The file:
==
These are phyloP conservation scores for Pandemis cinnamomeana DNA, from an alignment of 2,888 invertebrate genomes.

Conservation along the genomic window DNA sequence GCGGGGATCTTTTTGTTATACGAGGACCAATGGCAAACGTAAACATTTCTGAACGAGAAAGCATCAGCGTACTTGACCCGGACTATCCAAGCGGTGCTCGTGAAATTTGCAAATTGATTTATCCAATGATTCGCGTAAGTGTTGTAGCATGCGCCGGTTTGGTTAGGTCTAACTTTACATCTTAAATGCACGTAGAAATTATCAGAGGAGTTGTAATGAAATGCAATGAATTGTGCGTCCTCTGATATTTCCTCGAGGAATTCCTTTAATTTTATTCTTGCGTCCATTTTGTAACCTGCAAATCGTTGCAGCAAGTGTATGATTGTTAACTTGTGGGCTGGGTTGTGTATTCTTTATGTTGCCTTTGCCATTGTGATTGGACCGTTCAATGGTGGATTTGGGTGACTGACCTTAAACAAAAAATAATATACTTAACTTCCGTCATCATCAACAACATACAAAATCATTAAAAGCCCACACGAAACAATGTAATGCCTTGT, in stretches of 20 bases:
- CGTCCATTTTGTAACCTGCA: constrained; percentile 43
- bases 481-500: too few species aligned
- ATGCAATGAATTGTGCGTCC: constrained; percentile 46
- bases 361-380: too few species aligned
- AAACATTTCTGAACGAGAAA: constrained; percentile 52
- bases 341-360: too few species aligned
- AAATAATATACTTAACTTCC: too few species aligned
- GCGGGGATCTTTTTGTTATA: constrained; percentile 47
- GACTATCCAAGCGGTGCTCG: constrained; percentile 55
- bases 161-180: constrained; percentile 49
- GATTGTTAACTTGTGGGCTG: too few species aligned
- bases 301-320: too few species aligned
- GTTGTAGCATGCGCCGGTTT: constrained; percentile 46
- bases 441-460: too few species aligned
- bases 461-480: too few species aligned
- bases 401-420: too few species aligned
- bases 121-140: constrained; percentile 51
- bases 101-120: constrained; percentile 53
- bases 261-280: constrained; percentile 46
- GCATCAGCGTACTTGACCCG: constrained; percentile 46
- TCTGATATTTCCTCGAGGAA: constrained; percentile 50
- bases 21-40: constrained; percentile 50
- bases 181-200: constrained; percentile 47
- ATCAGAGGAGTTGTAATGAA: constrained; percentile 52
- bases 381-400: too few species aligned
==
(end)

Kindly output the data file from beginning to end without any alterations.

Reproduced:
These are phyloP conservation scores for Pandemis cinnamomeana DNA, from an alignment of 2,888 invertebrate genomes.

Conservation along the genomic window DNA sequence GCGGGGATCTTTTTGTTATACGAGGACCAATGGCAAACGTAAACATTTCTGAACGAGAAAGCATCAGCGTACTTGACCCGGACTATCCAAGCGGTGCTCGTGAAATTTGCAAATTGATTTATCCAATGATTCGCGTAAGTGTTGTAGCATGCGCCGGTTTGGTTAGGTCTAACTTTACATCTTAAATGCACGTAGAAATTATCAGAGGAGTTGTAATGAAATGCAATGAATTGTGCGTCCTCTGATATTTCCTCGAGGAATTCCTTTAATTTTATTCTTGCGTCCATTTTGTAACCTGCAAATCGTTGCAGCAAGTGTATGATTGTTAACTTGTGGGCTGGGTTGTGTATTCTTTATGTTGCCTTTGCCATTGTGATTGGACCGTTCAATGGTGGATTTGGGTGACTGACCTTAAACAAAAAATAATATACTTAACTTCCGTCATCATCAACAACATACAAAATCATTAAAAGCCCACACGAAACAATGTAATGCCTTGT, in stretches of 20 bases:
- CGTCCATTTTGTAACCTGCA: constrained; percentile 43
- bases 481-500: too few species aligned
- ATGCAATGAATTGTGCGTCC: constrained; percentile 46
- bases 361-380: too few species aligned
- AAACATTTCTGAACGAGAAA: constrained; percentile 52
- bases 341-360: too few species aligned
- AAATAATATACTTAACTTCC: too few species aligned
- GCGGGGATCTTTTTGTTATA: constrained; percentile 47
- GACTATCCAAGCGGTGCTCG: constrained; percentile 55
- bases 161-180: constrained; percentile 49
- GATTGTTAACTTGTGGGCTG: too few species aligned
- bases 301-320: too few species aligned
- GTTGTAGCATGCGCCGGTTT: constrained; percentile 46
- bases 441-460: too few species aligned
- bases 461-480: too few species aligned
- bases 401-420: too few species aligned
- bases 121-140: constrained; percentile 51
- bases 101-120: constrained; percentile 53
- bases 261-280: constrained; percentile 46
- GCATCAGCGTACTTGACCCG: constrained; percentile 46
- TCTGATATTTCCTCGAGGAA: constrained; percentile 50
- bases 21-40: constrained; percentile 50
- bases 181-200: constrained; percentile 47
- ATCAGAGGAGTTGTAATGAA: constrained; percentile 52
- bases 381-400: too few species aligned